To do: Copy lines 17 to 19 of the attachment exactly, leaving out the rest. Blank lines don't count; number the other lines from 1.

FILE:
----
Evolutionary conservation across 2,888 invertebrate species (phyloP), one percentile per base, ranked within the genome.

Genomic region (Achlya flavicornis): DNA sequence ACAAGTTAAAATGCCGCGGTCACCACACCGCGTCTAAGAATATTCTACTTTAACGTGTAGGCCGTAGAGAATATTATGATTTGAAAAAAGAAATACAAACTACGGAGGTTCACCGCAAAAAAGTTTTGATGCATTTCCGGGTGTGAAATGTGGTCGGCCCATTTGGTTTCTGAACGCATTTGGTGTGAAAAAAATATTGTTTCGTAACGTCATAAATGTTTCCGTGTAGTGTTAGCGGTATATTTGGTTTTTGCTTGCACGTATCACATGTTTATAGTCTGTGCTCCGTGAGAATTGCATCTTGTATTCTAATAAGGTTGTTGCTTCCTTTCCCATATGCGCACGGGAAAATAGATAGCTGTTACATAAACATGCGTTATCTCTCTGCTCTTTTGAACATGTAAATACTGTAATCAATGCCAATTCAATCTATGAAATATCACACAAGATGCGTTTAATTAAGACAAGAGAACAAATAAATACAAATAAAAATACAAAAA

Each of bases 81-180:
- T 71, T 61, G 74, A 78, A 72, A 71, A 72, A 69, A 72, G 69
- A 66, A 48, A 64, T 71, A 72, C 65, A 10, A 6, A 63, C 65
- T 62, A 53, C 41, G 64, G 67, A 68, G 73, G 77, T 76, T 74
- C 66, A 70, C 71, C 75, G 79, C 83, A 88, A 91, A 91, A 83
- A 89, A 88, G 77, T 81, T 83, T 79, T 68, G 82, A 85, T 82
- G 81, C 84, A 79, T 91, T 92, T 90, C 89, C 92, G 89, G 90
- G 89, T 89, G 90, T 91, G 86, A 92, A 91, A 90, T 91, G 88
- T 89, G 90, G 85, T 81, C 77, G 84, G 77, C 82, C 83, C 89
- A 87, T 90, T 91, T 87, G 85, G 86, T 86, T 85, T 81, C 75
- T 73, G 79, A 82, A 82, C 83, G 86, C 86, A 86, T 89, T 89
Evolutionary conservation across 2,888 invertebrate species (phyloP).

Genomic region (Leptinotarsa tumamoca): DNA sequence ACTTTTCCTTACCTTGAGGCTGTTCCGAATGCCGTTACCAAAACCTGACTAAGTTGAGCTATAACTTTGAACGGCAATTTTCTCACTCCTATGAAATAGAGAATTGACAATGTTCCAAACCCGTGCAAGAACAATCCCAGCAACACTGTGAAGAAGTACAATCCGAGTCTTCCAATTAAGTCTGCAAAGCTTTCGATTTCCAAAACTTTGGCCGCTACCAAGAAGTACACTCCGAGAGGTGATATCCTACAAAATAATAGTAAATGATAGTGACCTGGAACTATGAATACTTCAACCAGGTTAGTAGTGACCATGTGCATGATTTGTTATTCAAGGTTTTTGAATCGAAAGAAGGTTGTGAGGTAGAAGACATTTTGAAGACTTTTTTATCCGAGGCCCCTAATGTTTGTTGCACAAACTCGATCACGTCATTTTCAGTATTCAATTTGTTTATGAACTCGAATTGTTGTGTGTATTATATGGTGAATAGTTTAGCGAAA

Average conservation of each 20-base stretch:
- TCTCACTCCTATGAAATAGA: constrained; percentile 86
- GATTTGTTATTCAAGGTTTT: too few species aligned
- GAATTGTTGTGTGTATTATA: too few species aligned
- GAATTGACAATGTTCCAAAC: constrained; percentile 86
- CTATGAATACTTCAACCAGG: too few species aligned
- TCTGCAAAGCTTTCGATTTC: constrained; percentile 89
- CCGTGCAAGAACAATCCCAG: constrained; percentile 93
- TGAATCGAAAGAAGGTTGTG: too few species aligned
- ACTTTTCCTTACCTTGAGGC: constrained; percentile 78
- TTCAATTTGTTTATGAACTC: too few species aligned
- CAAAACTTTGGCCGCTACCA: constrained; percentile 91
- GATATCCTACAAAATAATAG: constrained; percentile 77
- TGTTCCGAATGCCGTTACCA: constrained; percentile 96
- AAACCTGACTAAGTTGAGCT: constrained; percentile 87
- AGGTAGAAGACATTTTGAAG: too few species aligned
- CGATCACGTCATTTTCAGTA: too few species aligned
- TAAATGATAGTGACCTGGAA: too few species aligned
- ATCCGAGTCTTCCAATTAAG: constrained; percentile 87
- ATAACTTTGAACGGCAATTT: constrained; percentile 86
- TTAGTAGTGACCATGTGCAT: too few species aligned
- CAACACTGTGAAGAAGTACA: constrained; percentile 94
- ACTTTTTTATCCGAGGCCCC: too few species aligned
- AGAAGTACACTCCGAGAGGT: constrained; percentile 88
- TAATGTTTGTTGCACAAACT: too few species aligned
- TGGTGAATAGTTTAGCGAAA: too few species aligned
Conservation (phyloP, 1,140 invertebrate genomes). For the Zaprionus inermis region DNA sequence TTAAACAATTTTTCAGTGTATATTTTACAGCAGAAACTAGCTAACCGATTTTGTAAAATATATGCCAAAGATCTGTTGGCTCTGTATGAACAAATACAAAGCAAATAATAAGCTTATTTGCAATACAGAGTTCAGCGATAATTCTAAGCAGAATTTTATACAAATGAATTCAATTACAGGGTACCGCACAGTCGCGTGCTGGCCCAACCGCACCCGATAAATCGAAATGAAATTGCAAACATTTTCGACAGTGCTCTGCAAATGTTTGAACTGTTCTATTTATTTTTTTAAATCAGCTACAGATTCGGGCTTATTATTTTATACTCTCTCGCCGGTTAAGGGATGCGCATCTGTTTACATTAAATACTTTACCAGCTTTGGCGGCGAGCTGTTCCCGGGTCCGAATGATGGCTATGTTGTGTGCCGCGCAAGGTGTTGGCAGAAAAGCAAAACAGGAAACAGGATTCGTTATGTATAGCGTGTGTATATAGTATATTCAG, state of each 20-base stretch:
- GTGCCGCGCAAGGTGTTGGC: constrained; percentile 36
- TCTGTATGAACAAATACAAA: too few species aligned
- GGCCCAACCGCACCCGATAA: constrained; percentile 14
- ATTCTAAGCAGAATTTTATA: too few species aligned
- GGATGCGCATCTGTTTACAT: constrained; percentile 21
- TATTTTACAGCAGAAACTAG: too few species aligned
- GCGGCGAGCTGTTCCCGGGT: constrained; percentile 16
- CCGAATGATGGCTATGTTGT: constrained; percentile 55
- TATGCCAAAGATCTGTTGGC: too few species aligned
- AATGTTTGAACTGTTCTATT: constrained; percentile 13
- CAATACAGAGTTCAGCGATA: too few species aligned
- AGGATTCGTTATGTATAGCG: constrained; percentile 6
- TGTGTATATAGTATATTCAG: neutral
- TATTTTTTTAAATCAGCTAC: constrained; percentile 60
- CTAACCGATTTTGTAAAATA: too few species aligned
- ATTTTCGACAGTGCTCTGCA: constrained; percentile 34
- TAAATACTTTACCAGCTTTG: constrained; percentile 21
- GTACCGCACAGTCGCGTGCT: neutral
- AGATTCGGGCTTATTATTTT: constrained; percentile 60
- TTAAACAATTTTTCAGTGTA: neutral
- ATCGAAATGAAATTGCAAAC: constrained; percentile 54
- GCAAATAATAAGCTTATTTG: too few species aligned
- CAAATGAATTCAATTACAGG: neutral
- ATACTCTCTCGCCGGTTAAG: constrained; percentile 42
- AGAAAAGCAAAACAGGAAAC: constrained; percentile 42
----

- TCTCACTCCTATGAAATAGA: constrained; percentile 86
- GATTTGTTATTCAAGGTTTT: too few species aligned
- GAATTGTTGTGTGTATTATA: too few species aligned